04/12/2005 03:30 PM STATE AFFAIRS
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ALASKA STATE LEGISLATURE SENATE STATE AFFAIRS STANDING COMMITTEE April 12, 2005 3:39 p.m. MEMBERS PRESENT Senator Gene Therriault, Chair Senator Thomas Wagoner, Vice Chair Senator Charlie Huggins Senator Bettye Davis Senator Kim Elton MEMBERS ABSENT All members present COMMITTEE CALENDAR SENATE BILL NO. 152 "An Act making a special appropriation for a survey to review pay differentials; and providing for an effective date." MOVED CSSB 152(STA) OUT OF COMMITTEE SENATE CONCURRENT RESOLUTION NO. 8 Encouraging the Regulatory Commission of Alaska expeditiously to complete its investigation of the Cook Inlet Gas Gathering System. MOVED SCR 8 OUT OF COMMITTEE CS FOR HOUSE BILL NO. 95(RLS) am "An Act relating to the duties of the Department of Health and Social Services as those duties pertain to public health and public health emergencies and disasters; relating to medical treatment, information, isolation and quarantine for the prevention and management of conditions of public health importance; relating to duties of the public defender and office of public advocacy regarding public health emergencies and disasters; relating to liability for actions arising from public health procedures; making conforming amendments; relating to the treatment and transportation of dead bodies; amending Rules 4, 7, 8, 38, 40, 65, 72, and 77, Alaska Rules of Civil Procedure; and providing for an effective date." HEARD AND HELD PREVIOUS COMMITTEE ACTION BILL: SB 152 SHORT TITLE: APPROP: COST-OF-LIVING SURVEY SPONSOR(s): SENATOR(s) WAGONER 03/24/05 (S) READ THE FIRST TIME - REFERRALS 03/24/05 (S) STA, FIN 03/31/05 (S) STA AT 3:30 PM BELTZ 211 03/31/05 (S) Heard & Held 03/31/05 (S) MINUTE(STA) BILL: SCR 8 SHORT TITLE: COOK INLET GAS GATHERING SYSTEM COMPLAINT SPONSOR(s): RESOURCES 04/06/05 (S) READ THE FIRST TIME - REFERRALS 04/06/05 (S) STA, RES 04/12/05 (S) STA AT 3:30 PM BELTZ 211 BILL: HB 95 SHORT TITLE: PUBLIC HEALTH DISASTERS/EMERGENCIES SPONSOR(s): RULES BY REQUEST OF THE GOVERNOR 01/21/05 (H) READ THE FIRST TIME - REFERRALS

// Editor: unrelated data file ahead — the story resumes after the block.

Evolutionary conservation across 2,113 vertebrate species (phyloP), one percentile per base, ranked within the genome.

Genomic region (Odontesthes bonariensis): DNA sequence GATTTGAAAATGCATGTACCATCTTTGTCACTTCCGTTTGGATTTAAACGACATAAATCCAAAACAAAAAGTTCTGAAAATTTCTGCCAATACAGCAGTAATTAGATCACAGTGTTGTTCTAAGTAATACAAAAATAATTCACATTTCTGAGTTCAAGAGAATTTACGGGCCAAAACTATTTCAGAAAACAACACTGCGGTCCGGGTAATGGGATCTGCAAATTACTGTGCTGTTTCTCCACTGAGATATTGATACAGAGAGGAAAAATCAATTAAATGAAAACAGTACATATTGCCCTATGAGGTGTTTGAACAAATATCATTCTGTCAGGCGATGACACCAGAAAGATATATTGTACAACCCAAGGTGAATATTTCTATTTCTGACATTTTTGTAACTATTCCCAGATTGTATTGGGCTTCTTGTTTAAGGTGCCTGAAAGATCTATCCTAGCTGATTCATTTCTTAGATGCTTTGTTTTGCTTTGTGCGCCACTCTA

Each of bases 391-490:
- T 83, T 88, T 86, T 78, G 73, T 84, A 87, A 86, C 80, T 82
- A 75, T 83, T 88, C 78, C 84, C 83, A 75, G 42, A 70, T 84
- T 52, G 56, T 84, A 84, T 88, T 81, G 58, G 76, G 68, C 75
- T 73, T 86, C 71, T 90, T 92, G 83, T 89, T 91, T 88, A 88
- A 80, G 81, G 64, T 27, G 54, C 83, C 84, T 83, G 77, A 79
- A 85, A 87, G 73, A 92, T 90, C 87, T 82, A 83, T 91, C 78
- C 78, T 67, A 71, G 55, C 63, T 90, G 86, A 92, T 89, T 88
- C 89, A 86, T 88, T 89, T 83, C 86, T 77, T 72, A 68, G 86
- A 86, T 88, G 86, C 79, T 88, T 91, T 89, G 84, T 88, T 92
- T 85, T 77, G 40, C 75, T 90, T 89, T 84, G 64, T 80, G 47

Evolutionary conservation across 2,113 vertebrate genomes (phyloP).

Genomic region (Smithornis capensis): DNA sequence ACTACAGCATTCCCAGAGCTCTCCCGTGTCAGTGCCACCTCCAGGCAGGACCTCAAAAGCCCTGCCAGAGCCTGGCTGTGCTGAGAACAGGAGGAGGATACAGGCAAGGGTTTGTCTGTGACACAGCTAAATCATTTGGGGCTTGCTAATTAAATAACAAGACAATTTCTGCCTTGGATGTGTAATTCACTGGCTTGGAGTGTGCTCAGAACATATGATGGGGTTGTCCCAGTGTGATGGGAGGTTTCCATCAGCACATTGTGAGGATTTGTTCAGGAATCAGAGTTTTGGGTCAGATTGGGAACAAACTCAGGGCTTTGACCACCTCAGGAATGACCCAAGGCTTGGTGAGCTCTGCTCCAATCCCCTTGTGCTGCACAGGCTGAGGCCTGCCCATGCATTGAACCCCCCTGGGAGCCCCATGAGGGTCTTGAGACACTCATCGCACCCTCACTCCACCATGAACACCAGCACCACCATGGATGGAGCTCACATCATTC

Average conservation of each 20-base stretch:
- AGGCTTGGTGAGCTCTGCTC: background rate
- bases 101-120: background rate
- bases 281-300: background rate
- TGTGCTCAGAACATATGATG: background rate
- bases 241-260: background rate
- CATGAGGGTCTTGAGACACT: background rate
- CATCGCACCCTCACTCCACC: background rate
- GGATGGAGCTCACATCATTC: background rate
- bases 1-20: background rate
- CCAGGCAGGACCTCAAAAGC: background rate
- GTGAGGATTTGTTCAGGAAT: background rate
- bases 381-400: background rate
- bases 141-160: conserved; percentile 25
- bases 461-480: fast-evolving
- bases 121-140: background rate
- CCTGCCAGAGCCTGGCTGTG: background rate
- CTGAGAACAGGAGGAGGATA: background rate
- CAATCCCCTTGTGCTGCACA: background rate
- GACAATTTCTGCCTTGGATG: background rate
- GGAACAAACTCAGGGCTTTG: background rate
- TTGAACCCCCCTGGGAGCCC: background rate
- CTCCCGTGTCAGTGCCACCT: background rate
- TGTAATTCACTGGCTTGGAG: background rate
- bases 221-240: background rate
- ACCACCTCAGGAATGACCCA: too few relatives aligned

01/21/05 (H) HES, JUD 02/10/05 (H) HES AT 3:00 PM CAPITOL 106 02/10/05 (H) Moved CSHB 95(HES) Out of Committee 02/10/05 (H) MINUTE(HES) 02/11/05 (H) HES RPT CS(HES) NT 2DP 2NR 1AM 02/11/05 (H) DP: CISSNA, WILSON; 02/11/05 (H) NR: GARDNER, ANDERSON; 02/11/05 (H) AM: KOHRING 03/04/05 (H) JUD AT 1:00 PM CAPITOL 120 03/04/05 (H) Heard & Held 03/04/05 (H) MINUTE(JUD) 03/07/05 (H) JUD AT 1:00 PM CAPITOL 120 03/07/05 (H) Moved CSHB 95(JUD) Out of Committee 03/07/05 (H) MINUTE(JUD) 03/09/05 (H) JUD RPT CS(JUD) NT 1DP 6NR 03/09/05 (H) DP: ANDERSON; 03/09/05 (H) NR: GRUENBERG, KOTT, DAHLSTROM, COGHILL, GARA, MCGUIRE 03/31/05 (H) RLS AT 9:00 AM FAHRENKAMP 203 03/31/05 (H) Moved CSHB 95(RLS) Out of Committee 03/31/05 (H) MINUTE(RLS) 04/01/05 (H) RLS RPT CS(RLS) NT 3DP 2NR 1AM 04/01/05 (H) DP: HARRIS, MCGUIRE, ROKEBERG; 04/01/05 (H) NR: COGHILL, KOHRING; 04/01/05 (H) AM: BERKOWITZ 04/01/05 (H) RETURNED TO RLS COMMITTEE 04/05/05 (H) TRANSMITTED TO (S) 04/05/05 (H) VERSION: CSHB 95(RLS) AM 04/06/05 (S) READ THE FIRST TIME - REFERRALS 04/06/05 (S) HES, JUD 04/08/05 (S) STA REPLACES HES REFERRAL 04/12/05 (S) STA AT 3:30 PM BELTZ 211 WITNESS REGISTER AMY SEITZ, Staff to Senator Wagoner Alaska State Capitol Juneau, AK 99801-1182 POSITION STATEMENT: Presented SB 152 for the sponsor ART CHANCE, Director Labor Relations Department of Administration PO Box 110200 Juneau, AK 99811-0200 POSITION STATEMENT: Answered questions about SB 152 MARY JACKSON, Staff to Senator Wagoner Alaska State Capitol Juneau, AK 99801-1182 POSITION STATEMENT: Presented SCR 8 for the sponsor KATE GIARD, Chair Regulatory Commission of Alaska 701 W Eighth Ave., Suite 300 Anchorage, AK 99501 POSITION STATEMENT: Supports SCR 8 DAN BRANCH, Senior Assistant Attorney General Department of Law PO Box 110300 Juneau, AK 99811-0300 POSITION STATEMENT: Answered questions about CSHB 95(RLS)am DR. RICHARD MANDSAGER, Director Division of Public Health Department of Health & Social Services PO Box 110601 Juneau, AK 99801-0601 POSITION STATEMENT: Discussed House amendments to CSHB 95(RLS)am MR. MICHAEL MACLEOD-BALL, Executive Director Alaska Civil Liberties Union (AkCLU) Anchorage, AK POSITION STATEMENT: Discussed AkCLU's concerns with CSHB 95(RLS)am ACTION NARRATIVE CHAIR GENE THERRIAULT called the Senate State Affairs Standing Committee meeting to order at 3:39:08 PM. Present were Senators Davis, Huggins, Wagoner and Therriault. Senator Elton arrived momentarily. SB 152-APPROP: COST-OF-LIVING SURVEY CHAIR GENE THERRIAULT announced SB 152 to be the first order of business. He recognized Ms. Seitz and noted the proposed amendment. AMY SEITZ, Staff to Senator Wagoner, reminded members that the issue of using Seattle as the out-of-state reference for the cost-of-living survey was discussed at a previous hearing on the bill. The discussion centered on the fact that the cost-of- living in Seattle has increased so much that Alaska state employees living in Seattle would get a higher pay increase than in-state employees. The proposed amendment would change the location for the cost-of-living survey to the greater Puget Sound area. SENATOR THOMAS WAGONER motioned to adopt Amendment 1, labeled A.1. CHAIR THERRIAULT announced that without objection, the motion carried. 3:41:35 PM MS. SEITZ told members the cost of the study was also discussed and most members feel $500,000 is reasonable. CHAIR THERRIAULT said he anticipates that the Senate Finance Committee would wrap the cost into a larger appropriation bill and consider the amount at that time. SENATOR WAGONER asked that the Administration speak to the cost of the study and how the findings would be implemented. ART CHANCE, Director, Labor Relations, Department of Administration, felt confident the state could get a competent survey for $500,000. He said he does not believe the implementation costs of the 1984 study were ever truly determined. Many of the findings were implemented through union negotiations and arbitrations - the process of implementation created considerable controversy. He said unless the legislation specifically says otherwise, the study's findings would just count as a suggestion for employees whose wages are established by collective bargaining. He further stated: To the extent that we still recognize it, and we've sort of changed the way we pay those people, their contracts still reflect the old federal 25 percent differential for cost of living - never able to successfully truly change that. We were able to bargain and adjudicate implementation with all the other represented employees the results of the '84 study. It wasn't until ... the '89 round of bargaining that we actually got it all implemented, applying to all other represented employees of the executive branch. To make it apply to non-union employees, you would have to enact it in statute as a part of the 39.27.011 state pay plan. The Administration has taken no position on this aspect of it but I can tell you that I do not relish the idea of having to bargain all of this into all of our contracts and if I were to have to bargain that, I would be over here asking you for money for the next round of bargaining to support that bargaining endeavor, particularly with those units that have interest arbitration. For those of you who aren't intimate to the collective bargaining process, those employees who cannot strike if we do not agree with them voluntarily, they submit their proposals to an arbitrator, the state submits its and the arbitrator decides. To get such a general state study into those contracts I would probably have to hire the contractor and maybe some other economist to come in and testify to that interest arbitrator and convince them - have the arbitrators agree with the state that the results of such a study are, in fact, the differentials that should be applied to those contracts. That's particularly important with the state troopers, since they are all over the state and tend to be in some of the higher cost areas. I'll guarantee you if a new study were to reflect a lower differential to that which they currently have, they would resist it vehemently. It's somewhat important to some institution employees. We do have correctional facilities and correctional officers, which are class 1 in Nome, Bethel, and there's long been agitation for a geographic differential for Spring Creek. So these are all things that we would have to contest either through a negotiated agreement or through interest arbitration. And then the legislature to apply it to non-covered employees would have to enact it in statute and the results of the '84, despite several attempts, have never been enacted into statute. 3:47:32 PM SENATOR WAGONER asked what would happen if the federal cost-of- living allowance (COLA) goes away, particularly with marine highway employees. MR. CHANCE responded marine highway employees have had collective bargaining long before PERA, perhaps since 1962. SENATOR ELTON asked if this bill obligates the DOA to contract for a study sometime in the next fiscal year. He anticipated the contract obligation to be fulfilled 18 to 24 months from now. MR. CHANCE said it could be sooner. He thought an RFP could be out on the street by September. He thought most of the survey could be completed in that fiscal year but assumed the remote site and statistical data would be done in the second fiscal year. He noted the Division of Personnel has a good research section so it would not be starting from scratch. SENATOR KIM ELTON said it appears the report will go to the executive branch and not to the legislature. CHAIR THERRIAULT said the money would be appropriated to DOA, which would conduct the study. SENATOR ELTON asked if DOA would incur any obligation to vet the study. MR. CHANCE maintained that DOA would have an obligation to manage it. He anticipates the Division of Personnel would make a proposal to the legislature to adopt some sort of state personnel pay plan to replace the current plan. It would be his job to follow the legislative directive to achieve success in bargaining. 3:52:48 PM CHAIR THERRIAULT informed members the bill does not have a fiscal note because it is an appropriation bill. 3:52:55 PM SENATOR WAGONER motioned to report CSSB 152(STA) and attached fiscal notes from committee with individual recommendations. There being no objection, it was so ordered. SCR 8-COOK INLET GAS GATHERING SYSTEM COMPLAINT CHAIR GENE THERRIAULT announced SCR 8 to be up for consideration. MARY JACKSON, Staff to Senator Wagoner, told members that the Senate and House Resources Committees met in Kenai last February and listened to industry make 8 different points. SCR 8 addresses one of those points by encouraging the Regulatory Commission of Alaska (RCA) to complete its investigation of the Cook Inlet Gas Gathering System (CIGGS). The RCA has developed an accelerated review process for the CIGGS and the complaint before it. An RCA commissioner attended the February meeting and spoke about the need to go forward with the complaint. SCR 8 is to be complementary to the RCA's efforts. Furthermore, the Senate Resources Committee chair does not intend to take sides on this issue, she said. 3:56:24 PM KATE GIARD, Chair, Regulatory Commission of Alaska, testified via teleconference and told members she appreciates knowing that the legislature cares enough about an issue to bring forth a resolution. That enables the RCA to keep its eyes on the "bottom line" issues that are important to the state as a whole. She informed members that she could discuss the guidelines the RCA is using for the case. 3:57:43 PM CHAIR THERRIAULT asked Ms. Giard if anything in SCR 8 could be used as justification for either party's argument. MS. GIARD replied, "As long as I keep within the yellow line, I think you guys are free to wander as you will." Both parties are highly respected and have a large economic impact on Cook Inlet; so when the parties clash the issues can be quite divisive and technical in nature. She believes SCR 8, as drafted, is respectful of the complexity of the issue. CHAIR THERRIAULT asked if anything about the issue is time sensitive or whether the legislature weighing in would benefit one party over the other. MS. GIARD replied: No, because we'll ignore you if we feel that what you're doing is going to put this case in a conflict with due process - respectfully so. But what I hear you saying is that you want us to expeditiously but carefully - and certainly Ms. Jackson's opening statements reiterated that - consider the matter. Don't let it sit. Too much is at stake. We hear you and we feel that ourselves. SENATOR THOMAS WAGONER thanked Ms. Giard for her candor and desire to bring the matter to a quick conclusion. SENATOR KIM ELTON asked whether the RCA's definition of "expeditious" is the same as the sponsor's definition. MS. GIARD said she believes the sponsor means: do a good job, do it fast, don't let it sit, but don't put it in conflict with due process otherwise the RCA will end up in court and the issue will never get resolved. SENATOR WAGONER suggested that the RCA has adopted a very aggressive schedule, which is in tune with what the resolution requests. MS. GIARD told members the RCA adopted that schedule in early March as the result of conversations it had earlier in the year on the Kenai, but the RCA has a sense of urgency on the matter as well. 4:01:07 PM CHAIR THERRIAULT said the legal counsel to the Legislative Budget and Audit Committee has not expressed concern that this decision would have any future impact on the gas pipeline from the North Slope and spur lines to Southcentral. He asked if any of the issues the RCA is being asked to weigh in on could apply to those lines. MS. GIARD said she doesn't know what ramifications the final order will have on other gas lines on the North Slope. She said the RCA will make a thoughtful order that addresses in detail the statutory and decision-making process the RCA went through. 4:02:18 PM CHAIR THERRIAULT closed public testimony and mentioned the two fiscal notes. 4:02:52 PM SENATOR WAGONER motioned to report SCR 8 and two attached fiscal notes from committee with individual recommendations. CHAIR THERRIAULT announced that without objection, the motion carried. CSHB 95(RLS)am-PUBLIC HEALTH DISASTERS/EMERGENCIES CHAIR GENE THERRIAULT announced CSHB 95(RLS)am to be up for consideration and informed members it is the House equivalent of SB 75, previously heard by the committee. 4:03:51 PM DAN BRANCH, Senior Assistant Attorney General, Department of Law (DOL), said he provides legal representation to the Division of Public Health. He said DOL approves of the many changes that were made in response to comments expressed by various entities and members of the House Judiciary and House Rules Committees. CHAIR THERRIAULT reminded members when SB 75 was heard in the Senate State Affairs Committee, members were asked to hold it and await the House version. He asked Dr. Mandsager to bring the committee up to speed on the general issue and then discuss the changes made in the House. DR. RICHARD MANDSAGER, Director, Division of Public Health, Department of Health and Social Services (DHSS), told members CSHB 95(RLS)am reforms Alaska's public health laws. Alaska is the only state in the country without quarantine authority in the case of a bioterrorism event. Just such an event was the major reason for the bill's introduction and another was to address the Alaska Law Review study in 2000 that found Alaska's public health laws to be antiquated. Most of those laws date to pre-territorial days with a few updates for specific epidemics. In addition to creating a statutory framework to support public health mission services and roles, the bill states clear authority for control and updates the due process provisions. DR. MANDSAGER said the House made four categories of change to the bill. The first category pertains to the limitation on governmental powers. Clearly identifying those limits has been the focal point of discussion in committees. The second category deals with penalties for state employees for violation of statutory provisions. That was the sole focus of debate on the House floor. The third category is personal responsibility regarding issues raised by Christian Scientists and the AkCLU about both individual responsibility and choice. The fourth category addresses miscellaneous changes. 4:09:48 PM DR. MANDSAGER detailed the specific amendments made to the bill as follows. First, the title of the bill was changed to add detail and clarity. Second, the bill was amended to allow claims for damages caused by medical treatment provided by state employees. This issue centered on state liability for a state employee who supervises medical treatment, like any other medical practitioner in the state. The decision was to hold state employees to the same standard of care as other medical practitioners. Third, the bill limits the state's immunity to $500 per day if it isolates a person with gross negligence or intentionally violates a provision governing quarantine and isolation. The bill originally gave the state total immunity. He pointed out a state employee can only quarantine an individual without court supervision for a maximum of 72 hours. SENATOR KIM ELTON asked if state denial of access to legal counsel to a quarantined person would subject the state to the $500 per day penalty. MR. BRANCH said that would be a matter for the court to decide because the court would appoint legal counsel for the individual. DR. MANDSAGER continued to say that the division had lengthy discussions with the AkCLU about the acquisition and use of identifiable health information. The language in the bill limits the division's access to medical information that relates directly to a public health purpose that cannot be achieved at least as well using non-identifiable health information. He said the division can accomplish a lot with non-identifiable health information. 4:13:40 PM CHAIR THERRIAULT referred to subsection (2) on page 3 of the bill and asked how damages caused by the failure to establish a quarantine would work. MR. BRANCH said the main concern of the House members who asked for that change was for an individual to have some recourse if the state fails to provide the rights set out in the statute. He explained if someone gets quarantined on an emergency order and the state fails to notify the court within 48 hours, that person would have recourse to get $500 per day for that violation. He said the House felt that penalty was necessary to provide the bill with "teeth." The penalty does not apply to the failure to impose or establish quarantine; it applies when quarantine was imposed and an individual feels his/her statutory rights were violated. CHAIR THERRIAULT clarified that subsection (2) is a limitation. DR. MANDSAGER continued to say that a further change is that the collection of health information is limited with a higher bar under AS 18.15.355-395 than other limitations. He stated, "We're dealing with personal health problems. We don't want people to be branded with some scarlet letter that they have some bad problem and so on - that we need to achieve a very high standard if we're going to get information under this act." The bill also says that as soon as the division is finished with medical information, the information must be confidentially expunged immediately. The last two changes pertain to misdemeanor penalties for knowingly disclosing identifiable health information or for knowingly violating a provision related to quarantine and isolation. A compromise worked out on the House floor was that intentional disclosure of information is punishable by a class A misdemeanor. That is consistent with other statutes that pertain to state employee confidentiality requirements. 4:18:12 PM SENATOR ELTON asked what would happen if a state employee discloses information and did not know about the confidentiality requirement. MR. BRANCH said the district attorney wouldn't prosecute such a case because the employee's mental state could not be proven. SENATOR ELTON remarked ignorance of the law isn't an excuse. MR. BRANCH responded the words "knowingly" and "intentionally" are terms of art defined in AS 11.81.900. His understanding is that to act knowingly means the employee was aware of the statutory requirement and acted anyway. He offered to discuss the matter further with Senator Elton's staff. SENATOR ELTON said his concern is that a person who is given the power of quarantine should know the law. DR. MANDSAGER agreed with Senator Elton that it is the division managers' responsibility to make sure that staff knows the law. He continued describing the next change made by the House, which provides the right to refuse treatment if the individual is willing to take steps to prevent the spread of a communicable disease. The least restrictive alternative would be used whenever possible when isolating or quarantining individuals. "Least restrictive alternative" is defined in the bill. The division's experience is that most of time the state does not have to get a court order to isolate an individual because people tend to voluntarily agree. The division always needs to pursue that route before taking court action. DR. MANDSAGER said another issue of concern was that quarantines might be imposed on flu victims or people with ordinary infectious diseases. For that reason, the bill said the illness must pose a significant risk to public health before isolation or quarantine can occur. SENATOR ELTON pointed out that other provisions of the bill refer to a substantial risk to public health. He asked why "substantial" was used elsewhere. DR. MANDSAGER noted the word "substantial" remains in two places in the bill. He asked Mr. Branch if that matters from a legal perspective. CHAIR THERRIAULT suggested that for consistency the committee should make the change now, otherwise the courts would argue about it for years. MR. BRANCH said the division worked with Legislative Legal and Research Services to try to get the same term used. DR. MANDSAGER said the word "substantial" is used on page 13, line 19. That word is linked to risk of transmitting a contagious disease. The word "significant" is used when it poses a significant risk to public health. He again asked Mr. Branch if he thought that makes a difference from a legal standpoint. MR. BRANCH replied there is justification for using the different terms even though they are similar. He said the statement about discussing the matter with Legislative Legal and Research Services is still accurate. He believes the bill appropriately distinguishes between the two terms. DR. MANDSAGER said the next change states preference for home quarantine or isolation unless exceptional circumstances exist that would jeopardize public health. The House also requires on page 14 that an affidavit in a court petition must contain specific facts to support allegations. The petition must include all of the elements listed on page 14. DR. MANDSAGER said the next change removes denial of party status to parents or guardians of a minor in isolation or quarantine proceedings. The next change adds a paragraph that says that a person exposed to hazardous materials that can cause serious illness or injury by transmission to others could be subject to quarantine or isolation. He gave two examples: severe radiation exposure and the Sarin incident in Japan, where people who were exposed to the Sarin gas could expose other people to it when exhaling. The division is also required to submit an annual report to the legislature on its activities under this statute. Definitions of "least restrictive" and "public health purpose" were added. Indirect court rule amendments were also added to address the court changes. Last, a provision was added to the bill that urges the division to apply for appropriate funding sources related to transforming health care quality through information technology. 4:28:00 PM CHAIR THERRIAULT asked Dr. Mandsager which areas of the bill are still contentious. DR. MANDSAGER said the director of the AkCLU does not feel that the bill goes far enough regarding the standards the division would have to achieve before instituting a quarantine or isolation. The bill has come a long way but he would like it to be more specific. SENATOR WAGONER asked how this legislation compares to quarantine legislation in other states. DR. MANDSAGER said quarantine laws vary among the states. Some states have authority that can be enhanced or provide for expedited performance during an emergency. Some states updated their emergency powers after 911. He said if one compares this bill to the model act that was developed, this legislation is more restrictive regarding governmental powers and reflects Alaska's privacy standards. The quarantine and isolation provisions require more steps and court action than the model act. MR. BRANCH told members Alaska's current statute is unique in that it does not give the division authority to quarantine or isolate for anything but SARS or TB. In general, other states have more authority because it is necessary to deal with bioterrorism. CHAIR THERRIAULT asked if the enhanced or expedited performance authority that other states have is triggered by a declaration from the executive. DR. MANDSAGER said that is usually the case, but in some states a commissioner of health has similar authority. SENATOR ELTON recollected the committee discussed the definition of "condition of public health importance" (page 19, line 23) because obesity could fall under that definition. He asked whether tightening that definition by using the word "acute" or something that more narrowly defines collection of information was considered. DR. MANDSAGER said that definition has been discussed and the AkCLU discussed a 2 or 3-tiered system. The division struggled with that question and didn't think it could come up with language inclusive enough to do that. The division feels that definition is balanced by the other tests it must achieve before it can do work in the areas of "condition of public health importance." CHAIR THERRIAULT asked if the House committees debated how to rein that definition in and just couldn't come up with workable language. MR. BRANCH said it was addressed but in a different context. Using Senator Elton's example of establishing obesity as an excuse to collect private information, he noted that the language on page 9, lines 10-18, limits the division's ability to collect identifiable information. DR. MANDSAGER said all of the amendments made in the category of limitations of governmental powers limit the division's power to collect identifiable health information, to quarantine, and to isolate. The amendments reflect the House's attempt to strike a balance rather than change the definition. MR. BRANCH told members that on page 9 a provision was added to AS 18.15.362, which limits acquisition of information. In conjunction with AS 18.15.365, it is designed to enhance security safeguards. DR. MANDSAGER pointed out that identifiable information wouldn't be necessary to get obesity data; that data could be obtained with non-identifiable information. SENATOR ELTON said he was still struggling with the definition and asked that the AkCLU comment. 4:37:03 PM CHAIR THERRIAULT asked Mr. Michael MacLeod-Ball to testify. MICHAEL MACLEOD-BALL, Executive Director, Alaska Civil Liberties Union (AkCLU), opined that this version of the bill is substantially better than the original version. Although he appreciates the efforts the division has made to accommodate some of the AkCLU's concerns, it still has some concern about the degree of privacy and the amount of information the division needs to do its job and the risks of limiting that information further. MR. MACLEOD-BALL said the AkCLU continues to be concerned about the following areas. First, the "conditions of public health importance" enforcement provisions require the division to prove that a significant risk to public health exists to maintain its quarantine order on people quarantined against their will. He questioned the enforcement procedure and whether due process would be served if the state acts improperly. Adding the provisions that require the state to prove an individual poses a significant risk to public health helps protect the individual's rights. However, that does not solve the entire problem because the term "significant risk to public health" is not defined. AkCLU's concern is the shift in importance in the two definitions. The court would then decide what "significant risk to public health" means because the bill does not provide that guidance. The AkCLU suggested including three concepts in the definition: one having to do with the degree of contagion; one having to do with the severity of the health threat; and the third having to do with the means of transmission. He said the division was not willing or able to come up with a workable definition that included the three concepts. MR. MACLEOD-BALL told members the AkCLU believes the provision regarding access to identifiable health information remains too broad in AS 18.15.362. The AkCLU would like to see a provision included that offers protection against loss of job and loss of housing as a direct result of quarantine or isolation. MR. MACLEOD-BALL said the ex parte language is still an area of concern because the division could get an order from the court without the presence of or representation for the other party. Because the party would already know about the hearings going forward, the AkCLU doesn't see the need for ex parte proceedings. 4:44:08 PM SENATOR ELTON thanked all participants for the effort they expended on the legislation. He then asked Mr. MacLeod-Ball if he was suggesting that the lack of a definition for "significant public risk" could be a complicating factor because the state could end up in court with a judge who is not a health care professional deciding what constitutes a significant public health risk. MR. MACLEOD-BALL said he believes it would be preferable that medical experts find the parameters of where the court can operate in this area. From the AkCLU's perspective, it is more of a question of making sure the person with AIDS is not isolated. Without a definition, an activist judge or public health official could use the relative ambiguity of that definition and apply it to circumstances other than what it is intended for. He emphasized that tightening the definition now will prevent ambiguity later. SENATOR ELTON asked Mr. MacLeod-Ball if he sees anything in the bill that would allow the state to prevent access to legal counsel. MR. MACLEOD-BALL said he believes the Office of Public Advocacy (OPA) is given authority to represent individuals under both the testing order and the quarantine order section. He said how OPA would do that in remote areas is questionable. CHAIR THERRIAULT asked Dr. Mandsager how much discussion took place about the possibility of an individual losing a job or housing while in isolation. DR. MANDSAGER said the division has had a fair amount of discussion with the Department of Law and the AkCLU about that issue. He said the division's primary job is to protect the public's health. The number of days a person can be isolated without court involvement is very limited and the division can only isolate an individual without court involvement in an emergency. Also, if isolation is imposed and a person is unable to work, the question is whether the state should be liable for damages. The judgment to date is that the state should not be liable. CHAIR THERRIAULT asked about the AkCLU's concern about the loss of housing and whether that should be addressed in this legislation. He questioned whether the issue centers on a person being evicted by a landlord. MR. MACLEOD-BALL said AkCLU's concern is that discrimination might befall people who are in isolation or quarantine. He said it might be better to have that issue be the subject of other legislation but this legislation is available now. CHAIR THERRIAULT said the potential for those problems exist now. MR. MACLEOD-BALL agreed. SENATOR ELTON said with regard to the definition of significant public health risk, it makes sense to have some kind of a recipe for the court to follow so that judges make consistent decisions. DR. MANDSAGER asked Senator Elton if his concern is mostly about the significant risk to public health in the isolation and quarantine section, and not as much about the tests required before the division can collect identifiable health information. SENATOR ELTON said he is concerned about both but the bigger issue is the quarantine issue. DR. MANDSAGER asked if the tests for acquisition of identifiable public health information on page 9, lines 13-18, make sense. SENATOR ELTON replied, "It seems to me that number 3 would be the squishy one. You might have more knowledge about that than a judge would - about what processes otherwise could be used." DR. MANDSAGER said this bill has a much better definition and better restriction on the collection and use of identifiable health information than the current statute. Although it may not be perfect, the division believes its practices would hold up to scrutiny. He referred to page 13, line 6, and said with regard to isolation and quarantine, the division has not been able to come up with a definition of significant risk to public health yet. 4:54:18 PM CHAIR THERRIAULT said he did not intend to move the bill today. MR. MACLEOD-BALL pointed out the phrase "substantial risk to public health" is on page 14, line 5 and is in the section about allegations that must be included in the petition. He said use of "significant risk to public health" on page 16, line 2 is of most concern to AkCLU because that is what the court needs to find. CHAIR THERRIAULT asked members if they are satisfied with the explanation that "substantial" is tied to the transmission of a disease on page 13, but it is not tied to transmission on the next page. He suggested that staff discuss with the legal drafters the need to use a consistent phrase. 4:56:28 PM CHAIR THERRIAULT stated that the committee would likely take final action on CSHB 95(RLS)am on Thursday. There being no further business to come before the committee, Chair Therriault adjourned the meeting at 4:56:38 PM.